Wednesday, January 09, 2008

Bike boxes: if they work, we want them

Three children have hammered my bike commuting habits, but I'll be back one day. In the days when I did commute, I learned the hard way to beware the driver turning right. I was hit at least once in my youth; drivers simply don't see bicyclists waiting by the right curb at a stop light.

The trick was to get out in front. For me that was to the left side of the right lane - nudging into the pedestrian crosswalk. Cars could turn to my right, but I was blocking the front. When the light changed I pulled out fast and then went right, so they could pass me -- but they couldn't avoid seeing me and there was no way to turn right into me.

In Portland two bicyclists died recently, supposedly because they didn't follow that practice (though I find it hard to believe a racer wouldn't do that, so maybe there was more to that story). Now Portland has changed intersections to ensure bicyclists take a visible position:
Portland, Ore., Acts to Protect Cyclists - New York Times:

... By allowing cyclists to wait in front of motorized traffic, the bike boxes are intended chiefly to reduce the risk of “right hook” collisions, the kind most frequently reported in Portland, in which a driver makes a right turn without seeing a cyclist who is in his path. Drivers will not be allowed to pass through the bike box to turn right on a red light, although many right hooks now occur after the light has turned green, when traffic quickly accelerates.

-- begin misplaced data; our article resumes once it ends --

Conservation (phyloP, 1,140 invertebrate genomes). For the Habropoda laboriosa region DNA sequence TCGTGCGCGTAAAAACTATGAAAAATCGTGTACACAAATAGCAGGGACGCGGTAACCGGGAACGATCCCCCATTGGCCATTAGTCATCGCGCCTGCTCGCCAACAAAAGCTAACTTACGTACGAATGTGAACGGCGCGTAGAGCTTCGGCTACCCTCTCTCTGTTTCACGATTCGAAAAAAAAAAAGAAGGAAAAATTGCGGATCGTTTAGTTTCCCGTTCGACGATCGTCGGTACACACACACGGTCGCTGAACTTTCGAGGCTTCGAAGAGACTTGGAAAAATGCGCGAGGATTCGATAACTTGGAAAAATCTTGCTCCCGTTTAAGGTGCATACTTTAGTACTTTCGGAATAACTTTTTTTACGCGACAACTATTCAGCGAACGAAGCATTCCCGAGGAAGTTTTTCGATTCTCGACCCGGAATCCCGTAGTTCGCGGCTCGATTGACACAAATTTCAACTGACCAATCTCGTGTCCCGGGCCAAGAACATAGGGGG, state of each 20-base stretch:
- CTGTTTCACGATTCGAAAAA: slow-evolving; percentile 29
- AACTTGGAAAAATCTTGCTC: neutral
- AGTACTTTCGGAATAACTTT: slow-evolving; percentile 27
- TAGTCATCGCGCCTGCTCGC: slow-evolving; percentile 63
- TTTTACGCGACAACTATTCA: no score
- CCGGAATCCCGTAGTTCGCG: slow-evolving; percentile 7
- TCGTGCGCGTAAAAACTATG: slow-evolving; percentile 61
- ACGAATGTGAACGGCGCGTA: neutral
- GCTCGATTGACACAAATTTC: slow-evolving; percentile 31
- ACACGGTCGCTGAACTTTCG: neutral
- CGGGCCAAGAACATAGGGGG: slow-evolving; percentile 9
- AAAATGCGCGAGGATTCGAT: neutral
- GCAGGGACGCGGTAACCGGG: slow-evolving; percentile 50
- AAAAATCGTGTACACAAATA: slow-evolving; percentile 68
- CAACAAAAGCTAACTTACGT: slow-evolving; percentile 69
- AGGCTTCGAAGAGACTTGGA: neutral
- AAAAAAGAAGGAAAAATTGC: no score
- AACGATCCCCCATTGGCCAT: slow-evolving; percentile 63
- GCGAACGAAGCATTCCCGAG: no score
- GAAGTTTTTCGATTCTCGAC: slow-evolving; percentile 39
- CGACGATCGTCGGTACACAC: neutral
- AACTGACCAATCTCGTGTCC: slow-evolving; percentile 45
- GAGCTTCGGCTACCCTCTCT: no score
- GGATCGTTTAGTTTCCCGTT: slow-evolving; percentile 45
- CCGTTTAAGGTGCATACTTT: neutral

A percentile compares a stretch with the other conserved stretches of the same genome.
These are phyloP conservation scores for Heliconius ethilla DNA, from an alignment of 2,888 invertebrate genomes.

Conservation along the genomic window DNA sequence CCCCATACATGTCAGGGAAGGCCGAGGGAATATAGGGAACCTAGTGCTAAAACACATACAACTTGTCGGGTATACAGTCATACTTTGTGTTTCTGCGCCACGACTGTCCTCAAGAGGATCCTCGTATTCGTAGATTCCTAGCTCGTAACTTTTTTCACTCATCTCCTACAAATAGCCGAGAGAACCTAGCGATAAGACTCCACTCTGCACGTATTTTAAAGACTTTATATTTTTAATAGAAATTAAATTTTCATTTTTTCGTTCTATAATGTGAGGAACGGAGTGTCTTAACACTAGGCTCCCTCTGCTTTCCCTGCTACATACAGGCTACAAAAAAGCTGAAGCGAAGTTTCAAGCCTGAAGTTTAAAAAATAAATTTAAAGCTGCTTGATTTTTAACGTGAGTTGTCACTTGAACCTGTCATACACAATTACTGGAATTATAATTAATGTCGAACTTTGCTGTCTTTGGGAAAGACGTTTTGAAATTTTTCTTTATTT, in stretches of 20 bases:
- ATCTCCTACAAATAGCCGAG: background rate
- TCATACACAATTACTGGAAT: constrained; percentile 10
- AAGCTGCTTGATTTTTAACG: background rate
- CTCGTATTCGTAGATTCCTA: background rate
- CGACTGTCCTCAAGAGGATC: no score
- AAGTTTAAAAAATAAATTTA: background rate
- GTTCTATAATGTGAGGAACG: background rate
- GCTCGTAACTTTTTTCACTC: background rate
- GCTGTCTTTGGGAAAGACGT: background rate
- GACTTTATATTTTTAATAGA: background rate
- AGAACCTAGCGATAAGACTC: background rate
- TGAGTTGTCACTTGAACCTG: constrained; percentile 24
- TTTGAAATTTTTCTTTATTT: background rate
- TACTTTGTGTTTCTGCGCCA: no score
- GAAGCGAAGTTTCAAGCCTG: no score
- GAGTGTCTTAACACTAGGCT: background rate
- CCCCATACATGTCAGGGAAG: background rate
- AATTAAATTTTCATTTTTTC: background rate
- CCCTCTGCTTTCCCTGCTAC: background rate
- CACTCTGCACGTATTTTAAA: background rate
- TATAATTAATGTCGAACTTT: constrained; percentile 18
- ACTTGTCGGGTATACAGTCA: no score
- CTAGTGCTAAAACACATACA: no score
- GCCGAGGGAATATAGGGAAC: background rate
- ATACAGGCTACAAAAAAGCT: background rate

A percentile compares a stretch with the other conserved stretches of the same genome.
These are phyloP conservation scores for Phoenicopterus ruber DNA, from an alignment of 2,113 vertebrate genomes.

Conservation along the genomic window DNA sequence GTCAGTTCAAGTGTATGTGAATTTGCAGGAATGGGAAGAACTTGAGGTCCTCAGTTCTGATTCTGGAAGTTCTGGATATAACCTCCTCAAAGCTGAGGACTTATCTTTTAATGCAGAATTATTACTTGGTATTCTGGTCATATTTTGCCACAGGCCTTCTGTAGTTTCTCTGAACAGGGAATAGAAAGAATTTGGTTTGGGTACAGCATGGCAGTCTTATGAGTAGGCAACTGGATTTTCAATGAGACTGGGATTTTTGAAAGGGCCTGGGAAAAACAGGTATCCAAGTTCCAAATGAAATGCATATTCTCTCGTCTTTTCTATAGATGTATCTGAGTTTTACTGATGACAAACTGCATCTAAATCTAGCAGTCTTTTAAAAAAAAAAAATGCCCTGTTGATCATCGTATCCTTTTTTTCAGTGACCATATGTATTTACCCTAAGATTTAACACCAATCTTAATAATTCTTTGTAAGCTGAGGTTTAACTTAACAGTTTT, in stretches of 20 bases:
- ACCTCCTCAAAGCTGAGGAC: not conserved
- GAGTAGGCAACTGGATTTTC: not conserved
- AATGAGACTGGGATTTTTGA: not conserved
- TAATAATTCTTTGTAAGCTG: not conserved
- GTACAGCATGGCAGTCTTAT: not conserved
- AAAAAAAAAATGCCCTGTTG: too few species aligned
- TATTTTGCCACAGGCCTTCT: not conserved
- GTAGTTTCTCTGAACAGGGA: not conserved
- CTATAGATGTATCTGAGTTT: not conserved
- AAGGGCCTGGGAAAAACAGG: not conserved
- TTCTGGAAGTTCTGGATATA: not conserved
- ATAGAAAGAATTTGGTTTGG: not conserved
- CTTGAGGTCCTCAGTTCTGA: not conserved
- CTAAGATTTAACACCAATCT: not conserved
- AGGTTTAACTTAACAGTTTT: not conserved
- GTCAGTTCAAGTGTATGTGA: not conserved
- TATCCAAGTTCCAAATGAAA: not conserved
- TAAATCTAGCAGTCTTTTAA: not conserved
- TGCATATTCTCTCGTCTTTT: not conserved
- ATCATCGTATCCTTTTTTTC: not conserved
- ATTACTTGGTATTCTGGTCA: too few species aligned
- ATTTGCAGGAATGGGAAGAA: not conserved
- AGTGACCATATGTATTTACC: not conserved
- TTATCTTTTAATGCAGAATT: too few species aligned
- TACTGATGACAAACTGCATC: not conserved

Right hooks were what killed the two cyclists in October, a college student and a bike racer hit by large trucks. The drivers say they did not see them...
I'm not sure how that will work -- drivers will be irritated if they can't turn right. An irritated driver is a dangerous driver. If the experiment does work I hope we adopt it in the Twin Cities.

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